A designer claiming to be its own worst client is a cliché, but it's also an understatement. I set out to tackle this apparently impossible mission, drilling through months of sweat and tears — none of which were of joy — to come as close as I possibly could to describing my work in a dozen inches of paper and a couple of screens. As is usually the case with designers working for themselves, I never got remotely close to being happy with the result — but some part of me shone through in the process nonetheless.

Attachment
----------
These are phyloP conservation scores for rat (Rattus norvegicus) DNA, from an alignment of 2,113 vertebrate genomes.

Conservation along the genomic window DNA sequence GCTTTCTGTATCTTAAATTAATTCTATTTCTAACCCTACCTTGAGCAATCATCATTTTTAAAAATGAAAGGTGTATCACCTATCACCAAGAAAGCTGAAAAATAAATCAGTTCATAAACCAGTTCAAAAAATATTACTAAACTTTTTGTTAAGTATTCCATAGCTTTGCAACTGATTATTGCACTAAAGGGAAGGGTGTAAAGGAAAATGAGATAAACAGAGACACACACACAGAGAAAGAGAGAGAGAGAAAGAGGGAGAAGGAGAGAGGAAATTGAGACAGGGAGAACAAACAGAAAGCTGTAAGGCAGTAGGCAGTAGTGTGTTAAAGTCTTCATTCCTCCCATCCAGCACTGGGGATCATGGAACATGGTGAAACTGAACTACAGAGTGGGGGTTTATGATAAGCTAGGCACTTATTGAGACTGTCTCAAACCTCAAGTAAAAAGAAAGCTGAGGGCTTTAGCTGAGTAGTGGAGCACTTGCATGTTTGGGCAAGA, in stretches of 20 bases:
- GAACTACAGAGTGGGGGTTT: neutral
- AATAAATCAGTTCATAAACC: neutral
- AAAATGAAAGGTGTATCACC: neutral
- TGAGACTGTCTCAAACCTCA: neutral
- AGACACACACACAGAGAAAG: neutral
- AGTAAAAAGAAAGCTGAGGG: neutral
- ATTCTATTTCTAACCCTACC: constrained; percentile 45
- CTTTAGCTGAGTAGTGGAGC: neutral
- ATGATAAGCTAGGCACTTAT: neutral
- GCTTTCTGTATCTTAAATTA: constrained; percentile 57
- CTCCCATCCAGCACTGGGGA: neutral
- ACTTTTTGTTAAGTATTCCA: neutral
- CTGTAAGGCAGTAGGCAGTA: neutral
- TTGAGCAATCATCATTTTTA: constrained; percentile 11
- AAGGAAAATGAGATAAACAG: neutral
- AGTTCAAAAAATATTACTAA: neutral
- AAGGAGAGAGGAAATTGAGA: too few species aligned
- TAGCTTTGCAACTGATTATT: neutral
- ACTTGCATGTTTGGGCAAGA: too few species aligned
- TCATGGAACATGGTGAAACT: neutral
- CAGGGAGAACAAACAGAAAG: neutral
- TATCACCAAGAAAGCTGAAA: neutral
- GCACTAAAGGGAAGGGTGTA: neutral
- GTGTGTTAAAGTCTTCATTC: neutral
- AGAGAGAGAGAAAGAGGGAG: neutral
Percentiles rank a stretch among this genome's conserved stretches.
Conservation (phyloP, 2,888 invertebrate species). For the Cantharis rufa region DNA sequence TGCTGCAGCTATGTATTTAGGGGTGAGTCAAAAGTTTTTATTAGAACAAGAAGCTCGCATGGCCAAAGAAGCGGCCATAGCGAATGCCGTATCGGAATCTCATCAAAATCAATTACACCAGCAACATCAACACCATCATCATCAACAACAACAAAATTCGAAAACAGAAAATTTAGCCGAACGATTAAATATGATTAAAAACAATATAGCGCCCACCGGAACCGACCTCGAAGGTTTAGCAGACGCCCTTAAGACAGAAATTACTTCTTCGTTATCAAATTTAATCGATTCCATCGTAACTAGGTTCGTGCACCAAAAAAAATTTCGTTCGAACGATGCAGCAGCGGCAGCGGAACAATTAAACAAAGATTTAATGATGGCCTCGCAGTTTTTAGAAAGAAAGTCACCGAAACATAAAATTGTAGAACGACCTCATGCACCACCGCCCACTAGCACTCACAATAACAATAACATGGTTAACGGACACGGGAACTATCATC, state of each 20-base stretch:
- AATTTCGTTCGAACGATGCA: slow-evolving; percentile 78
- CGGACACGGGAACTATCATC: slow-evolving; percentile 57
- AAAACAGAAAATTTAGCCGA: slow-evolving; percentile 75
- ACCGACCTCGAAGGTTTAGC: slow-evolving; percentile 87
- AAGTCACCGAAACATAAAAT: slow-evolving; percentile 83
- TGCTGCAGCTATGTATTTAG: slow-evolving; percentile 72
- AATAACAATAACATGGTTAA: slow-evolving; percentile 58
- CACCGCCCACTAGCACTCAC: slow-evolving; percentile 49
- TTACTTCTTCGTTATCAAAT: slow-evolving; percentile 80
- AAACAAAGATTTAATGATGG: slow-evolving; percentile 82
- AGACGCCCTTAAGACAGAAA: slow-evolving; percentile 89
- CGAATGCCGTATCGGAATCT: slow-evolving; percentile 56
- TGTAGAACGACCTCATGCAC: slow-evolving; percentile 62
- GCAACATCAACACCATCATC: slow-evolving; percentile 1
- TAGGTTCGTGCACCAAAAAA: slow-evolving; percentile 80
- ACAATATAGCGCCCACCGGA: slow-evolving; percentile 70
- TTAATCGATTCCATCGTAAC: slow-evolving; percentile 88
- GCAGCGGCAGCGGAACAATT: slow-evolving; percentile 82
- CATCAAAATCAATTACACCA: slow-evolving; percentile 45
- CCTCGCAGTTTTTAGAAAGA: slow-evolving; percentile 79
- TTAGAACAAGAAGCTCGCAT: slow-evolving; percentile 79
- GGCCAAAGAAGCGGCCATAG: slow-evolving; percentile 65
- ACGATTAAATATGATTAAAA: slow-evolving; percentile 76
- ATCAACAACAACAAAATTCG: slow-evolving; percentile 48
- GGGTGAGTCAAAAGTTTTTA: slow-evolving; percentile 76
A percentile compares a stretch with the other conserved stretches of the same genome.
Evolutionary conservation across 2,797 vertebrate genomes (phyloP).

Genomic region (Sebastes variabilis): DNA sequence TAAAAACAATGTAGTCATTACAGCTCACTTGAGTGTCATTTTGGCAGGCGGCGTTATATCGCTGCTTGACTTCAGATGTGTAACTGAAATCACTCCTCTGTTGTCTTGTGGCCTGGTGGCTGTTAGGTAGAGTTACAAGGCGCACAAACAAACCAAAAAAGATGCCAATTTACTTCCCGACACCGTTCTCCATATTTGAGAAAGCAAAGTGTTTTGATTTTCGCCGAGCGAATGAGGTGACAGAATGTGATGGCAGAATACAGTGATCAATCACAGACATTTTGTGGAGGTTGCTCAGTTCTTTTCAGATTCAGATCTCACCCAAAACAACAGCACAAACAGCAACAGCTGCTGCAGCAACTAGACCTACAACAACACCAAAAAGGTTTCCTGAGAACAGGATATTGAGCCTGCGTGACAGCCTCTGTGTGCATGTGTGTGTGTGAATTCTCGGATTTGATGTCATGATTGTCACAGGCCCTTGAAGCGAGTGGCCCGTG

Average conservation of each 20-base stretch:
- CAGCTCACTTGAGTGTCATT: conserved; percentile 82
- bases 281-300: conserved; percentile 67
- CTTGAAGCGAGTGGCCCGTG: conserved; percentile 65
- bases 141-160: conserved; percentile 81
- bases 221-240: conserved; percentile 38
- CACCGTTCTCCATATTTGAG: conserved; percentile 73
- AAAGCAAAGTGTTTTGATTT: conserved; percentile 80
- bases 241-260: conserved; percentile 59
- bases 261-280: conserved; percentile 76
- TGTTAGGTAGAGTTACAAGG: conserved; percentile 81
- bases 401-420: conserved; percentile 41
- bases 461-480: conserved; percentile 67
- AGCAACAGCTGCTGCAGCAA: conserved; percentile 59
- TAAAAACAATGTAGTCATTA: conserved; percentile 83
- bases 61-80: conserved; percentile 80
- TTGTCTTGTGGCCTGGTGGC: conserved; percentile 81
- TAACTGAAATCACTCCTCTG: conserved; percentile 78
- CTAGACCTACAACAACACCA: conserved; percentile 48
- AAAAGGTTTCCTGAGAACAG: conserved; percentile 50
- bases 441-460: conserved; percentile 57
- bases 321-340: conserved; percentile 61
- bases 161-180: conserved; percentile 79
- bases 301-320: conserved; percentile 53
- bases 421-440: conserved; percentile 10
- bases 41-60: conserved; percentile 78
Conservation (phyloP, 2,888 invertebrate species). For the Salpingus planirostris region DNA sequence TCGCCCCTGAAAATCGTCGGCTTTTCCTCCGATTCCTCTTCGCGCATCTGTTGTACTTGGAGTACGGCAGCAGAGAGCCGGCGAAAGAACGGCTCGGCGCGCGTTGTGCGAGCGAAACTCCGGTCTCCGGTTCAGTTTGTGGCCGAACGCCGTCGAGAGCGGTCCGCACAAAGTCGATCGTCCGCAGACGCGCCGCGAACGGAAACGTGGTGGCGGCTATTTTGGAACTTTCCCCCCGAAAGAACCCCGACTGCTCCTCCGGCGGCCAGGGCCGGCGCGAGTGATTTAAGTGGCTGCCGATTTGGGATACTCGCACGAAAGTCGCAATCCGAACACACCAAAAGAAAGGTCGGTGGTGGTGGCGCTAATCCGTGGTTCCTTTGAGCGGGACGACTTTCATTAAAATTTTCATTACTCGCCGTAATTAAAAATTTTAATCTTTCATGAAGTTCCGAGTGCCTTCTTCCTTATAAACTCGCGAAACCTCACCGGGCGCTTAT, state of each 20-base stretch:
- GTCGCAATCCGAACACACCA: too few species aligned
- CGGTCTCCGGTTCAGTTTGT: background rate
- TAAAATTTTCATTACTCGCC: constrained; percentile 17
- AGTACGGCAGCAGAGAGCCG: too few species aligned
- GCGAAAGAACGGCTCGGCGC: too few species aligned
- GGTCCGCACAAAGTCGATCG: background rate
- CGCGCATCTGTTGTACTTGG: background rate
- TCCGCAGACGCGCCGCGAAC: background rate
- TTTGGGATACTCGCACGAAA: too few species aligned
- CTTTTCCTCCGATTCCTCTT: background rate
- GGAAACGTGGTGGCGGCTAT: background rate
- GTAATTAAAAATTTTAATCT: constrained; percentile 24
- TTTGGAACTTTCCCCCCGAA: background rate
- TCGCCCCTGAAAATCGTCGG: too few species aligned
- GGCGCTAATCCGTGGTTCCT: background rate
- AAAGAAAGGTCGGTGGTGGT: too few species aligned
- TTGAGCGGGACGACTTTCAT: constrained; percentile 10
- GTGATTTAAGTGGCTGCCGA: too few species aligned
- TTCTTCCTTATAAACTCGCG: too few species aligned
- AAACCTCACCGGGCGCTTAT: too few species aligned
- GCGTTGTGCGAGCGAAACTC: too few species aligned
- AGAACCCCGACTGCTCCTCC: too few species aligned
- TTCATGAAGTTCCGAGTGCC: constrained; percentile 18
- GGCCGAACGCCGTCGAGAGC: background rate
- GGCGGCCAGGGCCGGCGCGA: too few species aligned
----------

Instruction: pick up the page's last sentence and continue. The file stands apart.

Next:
I can trace back my fascination for the process of mediating communication through graphic design to the moment I realized it is not so much about the production of visual stimulus, as it is about the creation of intangible, quasi-textual means of human interaction, necessarily soiled by the hands of their creator. In part, that explains why I like to see myself as more of a visual thinker than an illustrator of thought. I like to think that, against all the odds of working to meet my own standards, part of that pervaded the project.